Nonpublic Schools

Guidelines for Determining Equivalency of Instruction in Nonpublic Schools

Table of Contents:

  1. New Schools
  2. Follow-up on New Schools
  3. Established Schools
  4. Comprehensive Assessment Reports and Equivalency
  5. Registration of Secondary Schools and Equivalency
  6. Services to Students
    Questions and Answers Relating to Determining Equivalency of Instruction in Nonpublic Schools
    Attachment A: State Education Department Resources
    Attachment B: Legal References

Since 1897, the compulsory attendance law in New York State has required all children between the ages of six and sixteen to be provided with a program of instruction, either at a public school or elsewhere. While the compulsory attendance law protects a child's right to be educated, the State has long recognized the right of parents to choose an alternative to the public school. Churches, temples, mosques, and other groups of people are guaranteed the right to provide educational programs in accordance with their religious beliefs and educational philosophies. Over the years, nonpublic schools have been an integral part of the total educational system of the State.

The object of the compulsory attendance law is to see that children are not left in ignorance, that they receive from some source the instruction that will prepare them for their place in society. If a child attends a nonpublic school or is being educated at home, the board of education of the school district in which the child resides must be assured that the child is receiving instruction which is substantially equivalent to that provided in the public schools. Thus, the board's responsibility is to the children living in the district; it has no direct authority over a nonpublic school.

These guidelines advise that the best way to ensure that every child is adequately served is through open communications and good rapport between public and nonpublic school officials. They are based upon current practices in the field which have proven to be effective. The guidelines also inform parents and school officials of their responsibilities and contain advice to help them work together harmoniously in the best interests of all children.

Questions not covered in the following pages may be referred to Nonpublic School Services, Room 876 Education Building Annex, New York State Education Department, Albany, New York 12234; phone (518) 474-3879.

  1. New Schools

    The formation of good relationships between nonpublic and public school administrators is a most important and helpful step for both parties. In determining equivalency and in providing requested services to pupils, a good working relationship should lead to fair and equitable treatment. Therefore, the administrator of a new nonpublic school should contact the superintendent of the district in which the nonpublic school is located in the earliest stages of planning. It would be appropriate at the outset for the administrator to describe the goals of the new school, its sponsorship, anticipated date of opening, and grade levels.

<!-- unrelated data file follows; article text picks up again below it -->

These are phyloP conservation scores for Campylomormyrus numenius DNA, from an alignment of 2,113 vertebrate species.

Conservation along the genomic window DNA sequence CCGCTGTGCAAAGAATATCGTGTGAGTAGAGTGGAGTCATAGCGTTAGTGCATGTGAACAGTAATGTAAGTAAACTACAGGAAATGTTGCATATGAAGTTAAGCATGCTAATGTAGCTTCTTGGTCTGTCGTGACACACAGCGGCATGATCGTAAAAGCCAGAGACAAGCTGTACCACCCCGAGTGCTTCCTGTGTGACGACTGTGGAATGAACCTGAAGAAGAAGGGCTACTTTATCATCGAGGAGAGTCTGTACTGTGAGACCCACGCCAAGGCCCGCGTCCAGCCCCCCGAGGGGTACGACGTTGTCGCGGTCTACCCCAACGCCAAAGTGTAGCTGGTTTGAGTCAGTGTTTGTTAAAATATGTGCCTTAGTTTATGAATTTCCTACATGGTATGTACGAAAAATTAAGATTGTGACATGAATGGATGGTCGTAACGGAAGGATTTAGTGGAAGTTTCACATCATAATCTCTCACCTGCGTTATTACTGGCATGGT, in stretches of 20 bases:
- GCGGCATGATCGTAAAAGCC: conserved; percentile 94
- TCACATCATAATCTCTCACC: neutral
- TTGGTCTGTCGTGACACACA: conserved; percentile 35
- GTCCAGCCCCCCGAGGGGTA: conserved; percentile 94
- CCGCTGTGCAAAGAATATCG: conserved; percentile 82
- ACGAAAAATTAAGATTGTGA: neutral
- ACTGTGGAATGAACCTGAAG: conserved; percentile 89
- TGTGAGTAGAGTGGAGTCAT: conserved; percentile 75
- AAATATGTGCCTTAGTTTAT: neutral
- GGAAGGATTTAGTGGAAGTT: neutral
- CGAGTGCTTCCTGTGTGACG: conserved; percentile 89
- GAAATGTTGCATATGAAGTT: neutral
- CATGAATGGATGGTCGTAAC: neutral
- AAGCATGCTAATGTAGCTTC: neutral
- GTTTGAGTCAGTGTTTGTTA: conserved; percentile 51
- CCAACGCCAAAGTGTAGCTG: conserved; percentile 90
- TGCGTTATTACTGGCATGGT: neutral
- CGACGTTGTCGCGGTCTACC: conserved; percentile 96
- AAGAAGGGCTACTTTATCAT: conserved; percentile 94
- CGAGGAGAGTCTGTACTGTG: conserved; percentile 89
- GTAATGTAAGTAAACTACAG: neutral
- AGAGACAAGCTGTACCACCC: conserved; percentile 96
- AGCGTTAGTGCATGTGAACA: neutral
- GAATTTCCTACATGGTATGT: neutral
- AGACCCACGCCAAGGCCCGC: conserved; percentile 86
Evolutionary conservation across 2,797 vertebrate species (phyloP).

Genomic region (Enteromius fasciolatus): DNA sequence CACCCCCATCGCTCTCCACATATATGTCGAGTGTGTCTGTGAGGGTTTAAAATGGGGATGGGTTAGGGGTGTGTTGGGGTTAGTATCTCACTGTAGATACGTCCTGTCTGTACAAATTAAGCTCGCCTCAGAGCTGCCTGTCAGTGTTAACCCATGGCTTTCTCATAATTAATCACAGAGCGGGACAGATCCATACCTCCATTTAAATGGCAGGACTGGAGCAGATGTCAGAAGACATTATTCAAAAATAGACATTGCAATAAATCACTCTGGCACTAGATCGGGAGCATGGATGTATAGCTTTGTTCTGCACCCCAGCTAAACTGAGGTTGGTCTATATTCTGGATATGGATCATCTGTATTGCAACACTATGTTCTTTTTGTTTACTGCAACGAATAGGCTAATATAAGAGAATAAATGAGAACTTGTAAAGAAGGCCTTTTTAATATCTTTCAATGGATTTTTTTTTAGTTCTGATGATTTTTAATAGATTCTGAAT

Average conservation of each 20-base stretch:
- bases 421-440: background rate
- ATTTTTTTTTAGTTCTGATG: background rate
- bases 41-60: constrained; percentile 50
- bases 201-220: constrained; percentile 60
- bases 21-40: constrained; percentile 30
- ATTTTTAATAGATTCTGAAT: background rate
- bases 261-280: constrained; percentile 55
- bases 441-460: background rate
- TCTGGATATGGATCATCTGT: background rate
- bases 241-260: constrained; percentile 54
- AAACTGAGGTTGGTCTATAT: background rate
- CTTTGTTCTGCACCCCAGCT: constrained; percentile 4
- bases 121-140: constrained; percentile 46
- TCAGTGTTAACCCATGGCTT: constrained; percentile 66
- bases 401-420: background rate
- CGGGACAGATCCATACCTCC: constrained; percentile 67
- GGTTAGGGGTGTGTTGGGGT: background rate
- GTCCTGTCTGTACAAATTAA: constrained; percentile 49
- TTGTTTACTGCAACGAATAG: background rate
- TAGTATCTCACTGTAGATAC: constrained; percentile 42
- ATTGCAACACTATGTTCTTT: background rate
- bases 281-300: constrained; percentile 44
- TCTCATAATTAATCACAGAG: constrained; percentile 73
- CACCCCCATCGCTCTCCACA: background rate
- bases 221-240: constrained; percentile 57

Nonpublic schools usually enroll children from a number of districts. It is strongly recommended that the superintendent of schools of the district in which the nonpublic school is located undertake the review to determine equivalency of instruction. Sending districts are encouraged to concur with the judgment of the superintendent and board of education of the district of location in the matter of equivalency.

    Within the framework of the Education Law, the local board of education is responsible for assuring that each resident pupil is provided an adequate instructional program. The board usually asks its superintendent of schools to gather the information necessary for determining equivalency. Therefore, the superintendent, as agent for the board of education, deals with the new school. The review of the school's program need not be undertaken solely by the superintendent; the superintendent may wish to ask other educators from public and/or nonpublic schools to assist. It can be helpful to involve a school principal, curriculum director, guidance person, and/or teacher. In some cases, districts combine to form a team for the review; others engage an outside consultant. Superintendents are encouraged to seek the assistance of the District Superintendent in establishing a review team.
    1. Responsibilities of Nonpublic School Administrators

      All persons involved in planning and opening a new school should notify the Office of Nonpublic School Services office.

      The State Education Department urges any person or group which plans to open a new school to notify the superintendent of schools of the public school district in which the school will be located as early as possible that a new school is being planned. Early notification will provide a basis for a good working relationship.

      Prior to the opening of a new school, its administrator should invite the superintendent of schools of the district in which the new school is located to visit the facility. An additional visit is recommended once the school is in operation.

      The administrator of the new school should also provide the superintendent of schools of the district in which the school is located with the following:
      1. assurance that the building is a safe place for children. The best evidence of this comes from fire inspection reports or, in New York City, a certificate of occupancy issued by the Department of Buildings.